Five Things I’ve Learned As A “PK” (…and Five Things PKs Might Want You To Know)

My father was elected to the Pastorate of the Macedonia Baptist Church in Southeast, Washington, DC on February 4, 2003 and was duly installed (so churchy!) on May 4, 2003.  It’s been twelve years.  So in honor of this auspicious occasion, I thought I would talk about being a PK.

The PK life is a very full experience.  It’s a fishbowl existence and life isn’t complete without you hearing at least once how bad PKs are and getting that “Oh you’re one of them…” looks from complete strangers.  I have had every emotion about being a PK; I’ve loved, hated it, and felt everything in between.  But it’s only been recently that I have decided that I could control my feelings about this position I find myself in and my actions and that I could not control how people thought of me due to this label.  That set me free.

Five Things I’ve Learned as a “PK”:

1. You cannot control how people think of you and what they have determined to believe about you. – Even now, when people find out that I’m the daughter of a Pastor, the responses can be ridiculous.  Some people think it’s great because they think that pastoring is an honorable profession.  Others will respond to you based off what they’ve “heard” – PKs are the “worst ones”, Pastor’s daughters are “fast”, PKs live to do crazy things, etc.  On one hand, I wonder how many people actually have been friends with a PK or actually have taken the time to talk to a PK.  On the other hand, I wonder how many of them speak based on personal experiences.  Either way, I generally used to hope that people would not include me in sweeping generalizations, in the same way that most people would hope not to be included in [negative] generalizations of whatever group or subgroup they represent.  But this is rarely the case.  As a PK, people’s preconceived judgments can either drive you crazy or drive you to be unashamedly you; however, you have the power to choose.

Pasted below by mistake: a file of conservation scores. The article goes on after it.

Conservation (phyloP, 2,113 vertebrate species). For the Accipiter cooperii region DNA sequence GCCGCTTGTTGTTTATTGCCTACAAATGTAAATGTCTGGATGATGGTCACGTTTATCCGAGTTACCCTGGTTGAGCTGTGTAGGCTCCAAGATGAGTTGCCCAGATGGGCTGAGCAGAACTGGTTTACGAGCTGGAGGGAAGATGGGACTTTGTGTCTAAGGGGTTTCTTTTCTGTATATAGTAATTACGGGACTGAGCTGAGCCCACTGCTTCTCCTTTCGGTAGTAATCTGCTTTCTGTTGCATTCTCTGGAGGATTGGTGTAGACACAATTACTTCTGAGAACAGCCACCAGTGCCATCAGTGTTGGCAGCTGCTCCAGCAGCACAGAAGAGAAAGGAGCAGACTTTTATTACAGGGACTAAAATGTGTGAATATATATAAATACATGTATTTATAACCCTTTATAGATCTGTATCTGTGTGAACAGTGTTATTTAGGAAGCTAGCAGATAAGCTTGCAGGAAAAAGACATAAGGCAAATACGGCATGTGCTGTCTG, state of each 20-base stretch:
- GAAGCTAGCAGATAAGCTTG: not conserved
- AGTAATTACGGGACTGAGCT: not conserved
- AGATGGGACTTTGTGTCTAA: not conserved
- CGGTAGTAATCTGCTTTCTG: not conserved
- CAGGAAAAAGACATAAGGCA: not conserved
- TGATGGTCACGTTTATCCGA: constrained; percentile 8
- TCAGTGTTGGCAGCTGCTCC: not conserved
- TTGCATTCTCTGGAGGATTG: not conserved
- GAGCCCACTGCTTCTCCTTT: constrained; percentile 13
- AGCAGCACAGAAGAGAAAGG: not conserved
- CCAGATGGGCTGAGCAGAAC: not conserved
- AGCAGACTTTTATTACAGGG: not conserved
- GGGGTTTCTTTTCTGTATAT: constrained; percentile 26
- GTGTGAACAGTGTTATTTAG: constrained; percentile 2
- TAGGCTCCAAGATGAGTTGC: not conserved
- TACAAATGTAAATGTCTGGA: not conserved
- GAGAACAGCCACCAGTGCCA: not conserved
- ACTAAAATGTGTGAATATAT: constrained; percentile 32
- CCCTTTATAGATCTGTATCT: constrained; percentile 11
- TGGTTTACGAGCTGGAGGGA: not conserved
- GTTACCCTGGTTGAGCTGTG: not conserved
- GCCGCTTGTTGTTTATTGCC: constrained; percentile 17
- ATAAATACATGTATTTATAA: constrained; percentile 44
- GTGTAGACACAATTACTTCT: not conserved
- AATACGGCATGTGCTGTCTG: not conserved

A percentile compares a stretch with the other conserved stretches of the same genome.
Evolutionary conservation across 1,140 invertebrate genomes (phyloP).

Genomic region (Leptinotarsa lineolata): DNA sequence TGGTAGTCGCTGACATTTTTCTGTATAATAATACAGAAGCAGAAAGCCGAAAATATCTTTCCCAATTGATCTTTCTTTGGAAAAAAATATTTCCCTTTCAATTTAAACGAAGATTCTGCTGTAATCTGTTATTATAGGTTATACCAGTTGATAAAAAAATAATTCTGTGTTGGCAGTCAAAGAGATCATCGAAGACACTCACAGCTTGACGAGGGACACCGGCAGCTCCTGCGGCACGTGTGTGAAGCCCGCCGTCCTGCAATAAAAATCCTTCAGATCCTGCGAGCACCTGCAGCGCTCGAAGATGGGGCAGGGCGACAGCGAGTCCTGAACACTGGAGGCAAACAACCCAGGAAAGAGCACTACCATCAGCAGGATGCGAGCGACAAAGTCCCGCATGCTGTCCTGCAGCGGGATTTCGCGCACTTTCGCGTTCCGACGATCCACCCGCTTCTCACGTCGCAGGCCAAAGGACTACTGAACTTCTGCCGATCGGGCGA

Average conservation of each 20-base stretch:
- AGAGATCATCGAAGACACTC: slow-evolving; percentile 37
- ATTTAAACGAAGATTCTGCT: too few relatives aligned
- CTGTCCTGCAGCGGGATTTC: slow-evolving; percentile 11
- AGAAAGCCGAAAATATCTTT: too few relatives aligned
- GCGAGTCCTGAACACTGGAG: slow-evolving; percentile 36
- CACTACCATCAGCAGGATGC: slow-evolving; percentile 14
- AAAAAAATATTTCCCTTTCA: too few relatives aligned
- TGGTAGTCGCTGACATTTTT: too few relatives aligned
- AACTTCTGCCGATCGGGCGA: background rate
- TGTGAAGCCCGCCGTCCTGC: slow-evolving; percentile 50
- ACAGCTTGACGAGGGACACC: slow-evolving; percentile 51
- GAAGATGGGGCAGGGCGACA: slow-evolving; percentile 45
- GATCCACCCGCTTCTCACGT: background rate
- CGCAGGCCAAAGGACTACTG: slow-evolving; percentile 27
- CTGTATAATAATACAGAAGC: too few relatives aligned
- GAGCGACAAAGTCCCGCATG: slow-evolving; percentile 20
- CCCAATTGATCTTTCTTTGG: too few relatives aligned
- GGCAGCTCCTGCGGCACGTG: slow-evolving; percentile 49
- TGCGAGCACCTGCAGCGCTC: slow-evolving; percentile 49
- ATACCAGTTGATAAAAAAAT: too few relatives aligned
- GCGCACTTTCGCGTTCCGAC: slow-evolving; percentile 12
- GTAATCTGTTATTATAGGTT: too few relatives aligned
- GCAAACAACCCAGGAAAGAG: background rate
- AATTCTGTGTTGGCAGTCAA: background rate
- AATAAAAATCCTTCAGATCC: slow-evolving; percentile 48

2. People can be horrible at confronting the root of problems. – If they can’t get to the source of their anger, they will get to you.  I think as a PK, you get to see the best of the best and worst of the worst in people in some respects.  I can’t tell you how many times people treated me in a nasty manner because they were mad at my father.  I was a child (a teenager – but still a child).  There is a certain way that people dehumanize Pastors and their families and treat us as if we’re not supposed to have emotions, we’re not supposed to be frustrated, we’re not supposed to get angry, we’re not supposed to be tired or sad.  Of course that is absurd to expect but people can be unreasonable.  Learning how to constantly ‘turn the cheek’ was exhausting.

3. “That’s not your battle.” – As I became an adult PK, I desired to be more vocal about some of my frustrations.  I would hear about some foolishness and I’d be ready to be off to the races to tell people off for what they said or did to my parents.  My ex boyfriend, also a PK (two times over), helped me tremendously in this regard.  I would call him fuming and he would listen and simply say “Ashley, that’s not your battle.”  I did not appreciate it at the time but I understand the wisdom in what he was saying.  My parents are adults and know how to advocate for themselves; they don’t need me to fight for them.  Learning what issues to take on and what issues to just pray about and sit out has been a lifesaver, not just in church but in the various environments I find myself in.